When Sport Hawke's Bay CEO Mark Aspden first caught sight of the plans for the proposed multi-sports and velodrome centre council is looking at for Napier he was impressed.

"It is a very cool design and I have seen examples of it working," Mr Aspden said.

"While it is not for us to say it is a 'must-do' it certainly would be an asset."

The main component of it being an 'asset' is what Mr Aspden said was a pressing need in Napier for indoor sports space.


"It would be a potential solution to that - it could open up more options for events."

Sport across the community was strong and venues were essential, and additional indoor sports space would take the pressure off the Pettigrew Green Arena which was also used for trade, hospitality and lifestyle events.

When days were scheduled for such booked events it meant indoors sports events had to step aside for that time.

That impacted particularly on sport at secondary level which splits into seasons and terms.

A large-scale centre also had the potential to widen the net in terms of hosting major tournaments and events in Napier, to the benefit of the region.

Mr Aspden said the proposed multi-sports and velodrome was a different prospect to what Sir Graeme Avery had put together.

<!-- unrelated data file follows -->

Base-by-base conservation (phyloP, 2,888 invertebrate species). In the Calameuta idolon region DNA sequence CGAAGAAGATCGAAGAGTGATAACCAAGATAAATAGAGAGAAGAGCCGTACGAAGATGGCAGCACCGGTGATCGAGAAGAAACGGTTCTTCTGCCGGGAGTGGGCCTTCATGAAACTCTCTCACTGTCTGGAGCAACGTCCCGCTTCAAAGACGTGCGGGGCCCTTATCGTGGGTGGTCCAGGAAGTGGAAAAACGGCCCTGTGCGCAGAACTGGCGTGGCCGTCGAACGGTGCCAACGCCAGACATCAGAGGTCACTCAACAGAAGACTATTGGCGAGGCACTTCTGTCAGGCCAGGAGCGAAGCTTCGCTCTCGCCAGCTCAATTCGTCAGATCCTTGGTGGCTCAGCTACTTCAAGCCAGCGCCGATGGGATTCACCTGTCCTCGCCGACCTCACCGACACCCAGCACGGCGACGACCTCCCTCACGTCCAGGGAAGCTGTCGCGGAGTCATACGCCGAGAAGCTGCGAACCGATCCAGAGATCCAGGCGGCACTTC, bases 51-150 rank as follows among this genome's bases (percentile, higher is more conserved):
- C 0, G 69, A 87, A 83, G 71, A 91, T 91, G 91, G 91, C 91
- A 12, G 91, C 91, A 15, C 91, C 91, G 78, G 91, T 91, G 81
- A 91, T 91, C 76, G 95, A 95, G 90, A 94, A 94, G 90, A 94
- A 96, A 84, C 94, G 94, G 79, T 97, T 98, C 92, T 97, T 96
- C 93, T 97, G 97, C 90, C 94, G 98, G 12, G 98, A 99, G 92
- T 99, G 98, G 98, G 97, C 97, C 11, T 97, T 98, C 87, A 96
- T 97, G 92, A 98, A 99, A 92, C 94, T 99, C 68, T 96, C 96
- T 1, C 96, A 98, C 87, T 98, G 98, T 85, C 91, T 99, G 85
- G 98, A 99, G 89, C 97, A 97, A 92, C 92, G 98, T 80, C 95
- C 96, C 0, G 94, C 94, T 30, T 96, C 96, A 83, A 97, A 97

He was impressed by what Sir Graeme had produced and said it would be a welcome addition to the region's sporting landscape.

But it would house community health and fitness gymnasiums, health tutorial rooms, offices and sports science rooms and a sport hall and climbing wall rather than out-and-out courts and sporting surfaces.

The proposed Napier venue would be devoted to courts and the velodrome.

While it would definitely be an asset, and well used, Mr Aspden said the proof of whether it would be set to take off or not came down the funding process, and how the public would react to the prospect of potentially being part of that.

"It is the limited resources - that is the challenge here."

Sport Hawke's Bay were not on the resource-seeking list but were involved in the overall consultations about the requirements of sport in the region.

"I am interested to see how it transpires," Mr Aspden said.